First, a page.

Set<FunctionProperty> properties()
Returns the manner in which source values (S) are mapped to target values (T). Some possible function properties are: Injective if no pair of S can produce
the same T value (e.g.: conversions from
Integer
toString
).  Surjective if every values of T can be
created from one or many values of S (e.g.: conversions from
String
toInteger
).  Bijective if there is a onetoone relationship between the S and T values.
 Order preserving if any sequence of
increasing S values (in the sense of
Comparable
) is mapped to a sequence of increasing T values.  Order reversing if any sequence of
increasing S values (in the sense of
Comparable
) is mapped to a sequence of decreasing T values.
apply(Object)
method returnsnull
for unconvertible source values, then this properties set can not containFunctionProperty.INJECTIVE
because more than one source value could be converted to the samenull
target value. Returns:
 the manners in which source values are mapped to target values. May be an empty set, but never null.
 Injective if no pair of S can produce
the same T value (e.g.: conversions from

getSourceClass
Class<S> getSourceClass()
Returns the type of objects to convert. Returns:
 the type of objects to convert.

getTargetClass
Class<T> getTargetClass()
Returns the type of converted objects. Returns:
 the type of converted objects.

apply
T apply(S object) throws UnconvertibleObjectException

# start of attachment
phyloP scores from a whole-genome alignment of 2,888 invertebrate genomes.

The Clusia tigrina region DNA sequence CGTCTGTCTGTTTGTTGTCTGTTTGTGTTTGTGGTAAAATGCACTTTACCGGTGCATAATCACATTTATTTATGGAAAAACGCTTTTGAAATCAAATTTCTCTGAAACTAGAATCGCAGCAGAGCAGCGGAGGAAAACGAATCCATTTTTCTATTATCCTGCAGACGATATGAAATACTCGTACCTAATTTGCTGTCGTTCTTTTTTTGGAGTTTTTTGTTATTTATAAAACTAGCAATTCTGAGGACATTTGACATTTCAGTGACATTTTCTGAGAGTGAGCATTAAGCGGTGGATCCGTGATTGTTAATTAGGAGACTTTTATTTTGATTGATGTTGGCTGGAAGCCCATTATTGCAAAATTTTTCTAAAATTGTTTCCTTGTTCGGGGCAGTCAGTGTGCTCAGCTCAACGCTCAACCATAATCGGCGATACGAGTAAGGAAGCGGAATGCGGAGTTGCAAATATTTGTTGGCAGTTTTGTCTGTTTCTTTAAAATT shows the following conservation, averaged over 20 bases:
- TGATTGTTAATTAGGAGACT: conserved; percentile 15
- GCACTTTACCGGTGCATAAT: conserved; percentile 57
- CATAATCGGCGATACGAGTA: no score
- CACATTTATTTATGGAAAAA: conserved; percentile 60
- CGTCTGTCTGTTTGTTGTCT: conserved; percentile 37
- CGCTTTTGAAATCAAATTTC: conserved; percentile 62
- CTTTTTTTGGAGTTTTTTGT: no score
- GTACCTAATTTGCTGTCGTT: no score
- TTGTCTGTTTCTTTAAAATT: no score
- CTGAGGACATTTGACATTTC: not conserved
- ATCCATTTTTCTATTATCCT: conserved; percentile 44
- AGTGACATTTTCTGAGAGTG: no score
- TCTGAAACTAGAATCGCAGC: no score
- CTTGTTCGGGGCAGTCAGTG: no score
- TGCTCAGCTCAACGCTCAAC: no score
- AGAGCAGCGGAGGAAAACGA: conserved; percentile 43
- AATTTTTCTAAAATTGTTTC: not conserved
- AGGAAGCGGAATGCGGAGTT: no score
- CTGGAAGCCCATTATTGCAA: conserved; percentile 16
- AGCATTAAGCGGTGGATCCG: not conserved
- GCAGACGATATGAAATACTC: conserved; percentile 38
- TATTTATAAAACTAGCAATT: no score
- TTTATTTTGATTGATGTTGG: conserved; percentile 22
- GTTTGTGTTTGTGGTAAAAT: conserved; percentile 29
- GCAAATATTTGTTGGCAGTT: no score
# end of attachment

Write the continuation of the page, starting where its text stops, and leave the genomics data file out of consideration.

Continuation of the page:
Converts the given object from the source type S to the target type T. If the given object can not be converted, then this method may either returnsnull
or throws an exception, at implementation choice (except for injective functions, which must throw an exception  see the class Javadoc for more discussion about function properties).Example: in Apache SIS implementation, converters fromString
toNumber
distinguish two kinds of unconvertible objects: Null or empty source string result in a
null
value to be returned.  All other kind of unparsable strings results in an exception to be thrown.
""
value is unconvertible but nevertheless considered as part of the converter domain, and is mapped to "no number". All other unparsable strings are considered outside the converter domain. Specified by:
apply
in interfaceFunction<S,T>
 Parameters:
object
 the object to convert, ornull
. Returns:
 the converted object, or
null
.  Throws:
UnconvertibleObjectException
 if the given object is not an element of the function domain.
 Null or empty source string result in a

inverse
ObjectConverter<T,S> inverse() throws UnsupportedOperationException
Returns a converter capable to convert instances of T back to instances of S. Before to invoke this method, callers can verify if this converter is invertible as below:if (converter.properties().contains(FunctionProperty.INVERTIBLE)) { // Call to converter.inverse() is allowed here. }
 Returns:
 a converter for converting instances of T back to instances of S.
 Throws:
UnsupportedOperationException
 if this converter is not invertible. See Also:
FunctionProperty.INVERTIBLE